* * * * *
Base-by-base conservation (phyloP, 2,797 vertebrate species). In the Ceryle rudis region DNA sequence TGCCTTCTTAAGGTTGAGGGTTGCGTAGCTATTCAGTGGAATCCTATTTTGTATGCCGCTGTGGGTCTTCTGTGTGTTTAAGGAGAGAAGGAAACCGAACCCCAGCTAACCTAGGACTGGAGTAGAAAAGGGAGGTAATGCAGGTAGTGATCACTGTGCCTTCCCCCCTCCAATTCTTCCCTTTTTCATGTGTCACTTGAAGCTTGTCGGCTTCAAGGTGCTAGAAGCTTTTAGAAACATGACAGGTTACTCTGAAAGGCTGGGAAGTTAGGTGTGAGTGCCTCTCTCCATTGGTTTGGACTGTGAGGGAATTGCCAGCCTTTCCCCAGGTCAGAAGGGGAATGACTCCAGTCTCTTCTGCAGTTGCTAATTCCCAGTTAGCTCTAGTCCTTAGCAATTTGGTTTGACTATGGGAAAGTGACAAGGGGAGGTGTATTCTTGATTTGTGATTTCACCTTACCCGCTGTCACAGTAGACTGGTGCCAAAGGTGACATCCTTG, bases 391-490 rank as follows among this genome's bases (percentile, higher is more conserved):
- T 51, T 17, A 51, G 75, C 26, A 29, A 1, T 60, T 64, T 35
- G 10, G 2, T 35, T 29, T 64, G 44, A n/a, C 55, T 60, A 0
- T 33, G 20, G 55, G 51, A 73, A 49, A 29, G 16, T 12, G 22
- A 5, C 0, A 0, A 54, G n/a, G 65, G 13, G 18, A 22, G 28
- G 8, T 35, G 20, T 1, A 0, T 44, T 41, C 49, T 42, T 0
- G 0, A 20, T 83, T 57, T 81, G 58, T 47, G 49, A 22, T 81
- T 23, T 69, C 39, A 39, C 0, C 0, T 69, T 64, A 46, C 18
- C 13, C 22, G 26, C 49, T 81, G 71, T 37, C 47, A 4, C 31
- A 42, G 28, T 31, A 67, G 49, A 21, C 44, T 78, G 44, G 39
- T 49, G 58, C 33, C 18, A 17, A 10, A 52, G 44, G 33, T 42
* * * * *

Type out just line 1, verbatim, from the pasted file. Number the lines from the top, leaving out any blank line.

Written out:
Base-by-base conservation (phyloP, 2,797 vertebrate species). In the Ceryle rudis region DNA sequence TGCCTTCTTAAGGTTGAGGGTTGCGTAGCTATTCAGTGGAATCCTATTTTGTATGCCGCTGTGGGTCTTCTGTGTGTTTAAGGAGAGAAGGAAACCGAACCCCAGCTAACCTAGGACTGGAGTAGAAAAGGGAGGTAATGCAGGTAGTGATCACTGTGCCTTCCCCCCTCCAATTCTTCCCTTTTTCATGTGTCACTTGAAGCTTGTCGGCTTCAAGGTGCTAGAAGCTTTTAGAAACATGACAGGTTACTCTGAAAGGCTGGGAAGTTAGGTGTGAGTGCCTCTCTCCATTGGTTTGGACTGTGAGGGAATTGCCAGCCTTTCCCCAGGTCAGAAGGGGAATGACTCCAGTCTCTTCTGCAGTTGCTAATTCCCAGTTAGCTCTAGTCCTTAGCAATTTGGTTTGACTATGGGAAAGTGACAAGGGGAGGTGTATTCTTGATTTGTGATTTCACCTTACCCGCTGTCACAGTAGACTGGTGCCAAAGGTGACATCCTTG, bases 391-490 rank as follows among this genome's bases (percentile, higher is more conserved):